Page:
16 Feb Why Music Affects Viewer Engagement
Every producer knows that music plays an integral part in their productions. Above and beyond just sounding good, it has a profound impact on viewer engagement and how audiences perceive their content. But why?
In this blog post, we’ll look at the simple science behind why music affects viewer engagement in such a deep way and how film, video and audio editors can harness this power to create more effective content. Let’s dive in!
Music has the ability to evoke a range of emotions – joy, sadness, fear, excitement etc – because the physiological response to music is rooted in the way our brains process sound. This response is fairly primal, and helps us respond to potential threats and rewards in our environment.
For example, the sound of a predator approaching might trigger a release of adrenaline, preparing us to fight or flee. Similarly, music that’s upbeat and energetic might trigger the release of dopamine, creating a sense of pleasure and reward. These emotional responses can help to drive narrative and create a deeper sense of connection with audiences.
Music can also have a major impact on viewer attention, focus, and motivation. Research has shown that certain types of music can help improve attention and focus, making it easier for viewers to stay engaged.
One example is music creating a state of “arousal” in the listener – which is a state of heightened physiological and psychological activity. When we are in a state of arousal, we are more alert and attentive, and our brains are better able to process information.
Plus, the right music can help to maintain the pace and flow of a video, keeping viewers engaged and interested. For example, music is often used to create a sense of tension or anticipation, helping to build suspense and keeping the viewer engaged. Equally, music can be used to create a sense of relaxation or calm, which helps offset more intense or emotionally charged content, preventing viewer fatigue.
‘Brainwave synchronisation’ is a phenomenon in which the electrical activity in our brains becomes “synchronised” with an external rhythm, such as that provided by music.
Research has shown that music can have a profound impact on brainwave activity, with different types of music having different effects on brainwave synchronisation. For example, fast-paced music with a strong beat has been shown to increase brainwave activity in the beta range (which is associated with increased alertness and concentration). In contrast, slow, calming music has been shown to increase brainwave activity in the alpha and theta ranges (which are associated with relaxation and creativity).
One of the key benefits of brainwave synchronisation is that it can help to create a sense of unity and connectedness with the audience. When the audience is fully engaged with the content, they are more likely to pay attention, remember the information presented, and perhaps in the case of training videos and advertising, be inspired to take action based on what they’ve seen and heard.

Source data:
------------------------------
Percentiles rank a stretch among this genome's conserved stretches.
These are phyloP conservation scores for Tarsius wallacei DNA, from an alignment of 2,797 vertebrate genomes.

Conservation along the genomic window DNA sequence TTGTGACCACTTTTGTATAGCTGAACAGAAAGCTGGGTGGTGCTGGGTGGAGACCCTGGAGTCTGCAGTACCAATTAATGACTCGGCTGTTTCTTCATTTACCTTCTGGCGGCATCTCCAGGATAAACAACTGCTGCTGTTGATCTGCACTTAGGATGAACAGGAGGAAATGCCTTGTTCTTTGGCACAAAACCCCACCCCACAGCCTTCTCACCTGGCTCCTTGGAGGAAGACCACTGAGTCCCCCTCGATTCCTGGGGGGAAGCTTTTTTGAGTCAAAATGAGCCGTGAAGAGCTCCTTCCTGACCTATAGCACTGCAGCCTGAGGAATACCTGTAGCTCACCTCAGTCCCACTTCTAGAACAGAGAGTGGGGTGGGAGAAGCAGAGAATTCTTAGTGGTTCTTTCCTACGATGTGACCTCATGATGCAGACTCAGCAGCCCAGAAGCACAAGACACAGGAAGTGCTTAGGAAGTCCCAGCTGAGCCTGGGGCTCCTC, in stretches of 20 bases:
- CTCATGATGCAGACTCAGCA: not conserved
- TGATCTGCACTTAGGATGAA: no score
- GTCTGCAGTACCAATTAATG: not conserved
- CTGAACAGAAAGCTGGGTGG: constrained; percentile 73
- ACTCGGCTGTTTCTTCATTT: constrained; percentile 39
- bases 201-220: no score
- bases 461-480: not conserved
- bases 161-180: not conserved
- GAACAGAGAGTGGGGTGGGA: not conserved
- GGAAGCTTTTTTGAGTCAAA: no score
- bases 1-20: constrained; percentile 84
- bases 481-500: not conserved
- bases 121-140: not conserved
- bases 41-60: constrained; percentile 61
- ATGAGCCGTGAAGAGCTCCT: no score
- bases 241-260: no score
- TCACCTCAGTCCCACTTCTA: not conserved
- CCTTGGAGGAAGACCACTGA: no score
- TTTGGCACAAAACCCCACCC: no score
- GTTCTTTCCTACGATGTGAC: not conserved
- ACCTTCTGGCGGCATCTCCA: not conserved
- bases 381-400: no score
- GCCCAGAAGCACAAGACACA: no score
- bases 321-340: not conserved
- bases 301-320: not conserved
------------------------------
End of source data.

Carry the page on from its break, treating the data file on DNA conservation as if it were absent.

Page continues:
Studies have demonstrated that music can enhance the encoding and retrieval of information, making it easier for viewers to remember what they watched. One reason for this is that music can act as a powerful mnemonic device, helping to associate specific information with a particular melody or song (Jaws anyone?). By associating information with a memorable tune or melody, viewers are more likely to remember what they watched (and long after they watched it).
Music can impact viewer engagement by stimulating the release of neurotransmitters in the brain. Neurotransmitters are chemical messengers that help to regulate various functions in the body (including mood, motivation, and pleasure).
Research has shown that listening to music can release certain neurotransmitters, such as dopamine and oxytocin.
Dopamine is associated with pleasure, reward, and motivation. When we experience something pleasurable – such as listening to a favourite song – our brains release dopamine, which creates a feeling of happiness and satisfaction.
Oxytocin, on the other hand, is associated with social bonding and trust. It’s often referred to as the “love hormone” because it’s released during social interactions such as hugging, kissing and other forms of physical touch.
By stimulating the release of dopamine and oxytocin, music can make the viewing experience more enjoyable and engaging for the audience. When viewers are experiencing pleasure and reward, they are more likely to pay attention to the content.. easy right?!
Furthermore, the release of these neurotransmitters can also help to create a positive association with whatever the audience is watching, making viewers more likely to seek out similar content (or subject matter) in the future. This is of course especially powerful for brands and businesses.
It’s fair to say the science behind how music affects viewer engagement is complex, but the underlying principle is simple: music has the power to evoke emotions, impact attention, synchronise brainwaves, affect memory and even stimulate the release of brain chemicals.
By understanding and incorporating these scientific principles into your work, you can create more effective and engaging videos that resonate with your viewers.
Read more: Top 7 Ways To Trigger An Emotional Response Using Music